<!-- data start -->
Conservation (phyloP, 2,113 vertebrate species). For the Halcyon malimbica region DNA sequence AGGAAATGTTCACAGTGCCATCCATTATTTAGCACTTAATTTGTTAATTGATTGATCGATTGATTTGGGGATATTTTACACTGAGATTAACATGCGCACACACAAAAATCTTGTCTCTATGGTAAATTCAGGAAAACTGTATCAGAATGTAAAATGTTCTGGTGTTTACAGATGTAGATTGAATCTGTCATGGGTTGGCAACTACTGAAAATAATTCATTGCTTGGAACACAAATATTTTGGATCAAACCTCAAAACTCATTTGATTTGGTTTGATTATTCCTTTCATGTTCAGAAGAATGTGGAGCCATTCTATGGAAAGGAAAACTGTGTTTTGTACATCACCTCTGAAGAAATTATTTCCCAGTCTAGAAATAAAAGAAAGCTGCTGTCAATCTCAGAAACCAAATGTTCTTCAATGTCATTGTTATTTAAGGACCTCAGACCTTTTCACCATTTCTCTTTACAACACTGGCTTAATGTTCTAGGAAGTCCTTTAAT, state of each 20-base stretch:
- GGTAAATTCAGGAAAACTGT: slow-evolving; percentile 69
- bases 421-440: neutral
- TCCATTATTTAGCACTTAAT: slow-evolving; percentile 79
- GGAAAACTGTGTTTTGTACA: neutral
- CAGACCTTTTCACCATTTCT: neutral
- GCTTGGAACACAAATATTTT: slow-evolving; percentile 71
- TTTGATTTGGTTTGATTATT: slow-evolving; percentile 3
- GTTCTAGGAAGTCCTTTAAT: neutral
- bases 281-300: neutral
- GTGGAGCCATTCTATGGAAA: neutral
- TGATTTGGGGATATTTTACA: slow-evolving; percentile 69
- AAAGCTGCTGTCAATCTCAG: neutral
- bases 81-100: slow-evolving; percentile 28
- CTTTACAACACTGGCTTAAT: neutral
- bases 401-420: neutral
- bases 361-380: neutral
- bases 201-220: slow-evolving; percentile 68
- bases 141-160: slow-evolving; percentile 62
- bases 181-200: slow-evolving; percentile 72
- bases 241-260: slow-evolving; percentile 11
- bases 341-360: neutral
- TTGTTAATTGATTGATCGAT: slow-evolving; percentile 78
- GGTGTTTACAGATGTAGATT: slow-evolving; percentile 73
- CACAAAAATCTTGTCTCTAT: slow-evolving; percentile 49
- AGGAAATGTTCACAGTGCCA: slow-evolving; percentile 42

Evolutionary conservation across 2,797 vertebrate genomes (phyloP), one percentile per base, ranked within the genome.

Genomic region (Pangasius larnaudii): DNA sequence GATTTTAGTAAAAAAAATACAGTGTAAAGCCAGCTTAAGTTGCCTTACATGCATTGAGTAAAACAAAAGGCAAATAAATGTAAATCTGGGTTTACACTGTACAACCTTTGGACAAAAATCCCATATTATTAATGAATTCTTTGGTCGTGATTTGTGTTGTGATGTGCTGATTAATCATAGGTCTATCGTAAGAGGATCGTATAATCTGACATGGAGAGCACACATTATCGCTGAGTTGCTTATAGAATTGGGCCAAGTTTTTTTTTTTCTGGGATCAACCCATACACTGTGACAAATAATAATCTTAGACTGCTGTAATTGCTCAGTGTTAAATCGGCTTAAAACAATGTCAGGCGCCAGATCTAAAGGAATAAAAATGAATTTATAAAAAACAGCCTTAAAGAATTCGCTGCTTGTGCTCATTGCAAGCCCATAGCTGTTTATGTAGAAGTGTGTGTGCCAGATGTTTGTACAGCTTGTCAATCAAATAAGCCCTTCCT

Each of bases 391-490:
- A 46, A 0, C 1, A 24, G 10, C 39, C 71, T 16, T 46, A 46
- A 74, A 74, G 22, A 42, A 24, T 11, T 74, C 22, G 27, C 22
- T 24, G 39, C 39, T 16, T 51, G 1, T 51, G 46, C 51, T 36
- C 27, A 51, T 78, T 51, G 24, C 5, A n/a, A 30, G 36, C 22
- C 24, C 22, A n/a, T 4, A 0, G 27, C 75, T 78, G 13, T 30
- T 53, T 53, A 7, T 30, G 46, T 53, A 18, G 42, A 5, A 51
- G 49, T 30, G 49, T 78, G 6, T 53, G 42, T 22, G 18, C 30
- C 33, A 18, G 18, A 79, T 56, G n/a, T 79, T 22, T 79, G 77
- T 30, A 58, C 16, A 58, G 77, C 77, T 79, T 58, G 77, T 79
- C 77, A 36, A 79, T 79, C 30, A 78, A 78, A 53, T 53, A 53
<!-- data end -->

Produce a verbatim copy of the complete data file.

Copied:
Conservation (phyloP, 2,113 vertebrate species). For the Halcyon malimbica region DNA sequence AGGAAATGTTCACAGTGCCATCCATTATTTAGCACTTAATTTGTTAATTGATTGATCGATTGATTTGGGGATATTTTACACTGAGATTAACATGCGCACACACAAAAATCTTGTCTCTATGGTAAATTCAGGAAAACTGTATCAGAATGTAAAATGTTCTGGTGTTTACAGATGTAGATTGAATCTGTCATGGGTTGGCAACTACTGAAAATAATTCATTGCTTGGAACACAAATATTTTGGATCAAACCTCAAAACTCATTTGATTTGGTTTGATTATTCCTTTCATGTTCAGAAGAATGTGGAGCCATTCTATGGAAAGGAAAACTGTGTTTTGTACATCACCTCTGAAGAAATTATTTCCCAGTCTAGAAATAAAAGAAAGCTGCTGTCAATCTCAGAAACCAAATGTTCTTCAATGTCATTGTTATTTAAGGACCTCAGACCTTTTCACCATTTCTCTTTACAACACTGGCTTAATGTTCTAGGAAGTCCTTTAAT, state of each 20-base stretch:
- GGTAAATTCAGGAAAACTGT: slow-evolving; percentile 69
- bases 421-440: neutral
- TCCATTATTTAGCACTTAAT: slow-evolving; percentile 79
- GGAAAACTGTGTTTTGTACA: neutral
- CAGACCTTTTCACCATTTCT: neutral
- GCTTGGAACACAAATATTTT: slow-evolving; percentile 71
- TTTGATTTGGTTTGATTATT: slow-evolving; percentile 3
- GTTCTAGGAAGTCCTTTAAT: neutral
- bases 281-300: neutral
- GTGGAGCCATTCTATGGAAA: neutral
- TGATTTGGGGATATTTTACA: slow-evolving; percentile 69
- AAAGCTGCTGTCAATCTCAG: neutral
- bases 81-100: slow-evolving; percentile 28
- CTTTACAACACTGGCTTAAT: neutral
- bases 401-420: neutral
- bases 361-380: neutral
- bases 201-220: slow-evolving; percentile 68
- bases 141-160: slow-evolving; percentile 62
- bases 181-200: slow-evolving; percentile 72
- bases 241-260: slow-evolving; percentile 11
- bases 341-360: neutral
- TTGTTAATTGATTGATCGAT: slow-evolving; percentile 78
- GGTGTTTACAGATGTAGATT: slow-evolving; percentile 73
- CACAAAAATCTTGTCTCTAT: slow-evolving; percentile 49
- AGGAAATGTTCACAGTGCCA: slow-evolving; percentile 42

Evolutionary conservation across 2,797 vertebrate genomes (phyloP), one percentile per base, ranked within the genome.

Genomic region (Pangasius larnaudii): DNA sequence GATTTTAGTAAAAAAAATACAGTGTAAAGCCAGCTTAAGTTGCCTTACATGCATTGAGTAAAACAAAAGGCAAATAAATGTAAATCTGGGTTTACACTGTACAACCTTTGGACAAAAATCCCATATTATTAATGAATTCTTTGGTCGTGATTTGTGTTGTGATGTGCTGATTAATCATAGGTCTATCGTAAGAGGATCGTATAATCTGACATGGAGAGCACACATTATCGCTGAGTTGCTTATAGAATTGGGCCAAGTTTTTTTTTTTCTGGGATCAACCCATACACTGTGACAAATAATAATCTTAGACTGCTGTAATTGCTCAGTGTTAAATCGGCTTAAAACAATGTCAGGCGCCAGATCTAAAGGAATAAAAATGAATTTATAAAAAACAGCCTTAAAGAATTCGCTGCTTGTGCTCATTGCAAGCCCATAGCTGTTTATGTAGAAGTGTGTGTGCCAGATGTTTGTACAGCTTGTCAATCAAATAAGCCCTTCCT

Each of bases 391-490:
- A 46, A 0, C 1, A 24, G 10, C 39, C 71, T 16, T 46, A 46
- A 74, A 74, G 22, A 42, A 24, T 11, T 74, C 22, G 27, C 22
- T 24, G 39, C 39, T 16, T 51, G 1, T 51, G 46, C 51, T 36
- C 27, A 51, T 78, T 51, G 24, C 5, A n/a, A 30, G 36, C 22
- C 24, C 22, A n/a, T 4, A 0, G 27, C 75, T 78, G 13, T 30
- T 53, T 53, A 7, T 30, G 46, T 53, A 18, G 42, A 5, A 51
- G 49, T 30, G 49, T 78, G 6, T 53, G 42, T 22, G 18, C 30
- C 33, A 18, G 18, A 79, T 56, G n/a, T 79, T 22, T 79, G 77
- T 30, A 58, C 16, A 58, G 77, C 77, T 79, T 58, G 77, T 79
- C 77, A 36, A 79, T 79, C 30, A 78, A 78, A 53, T 53, A 53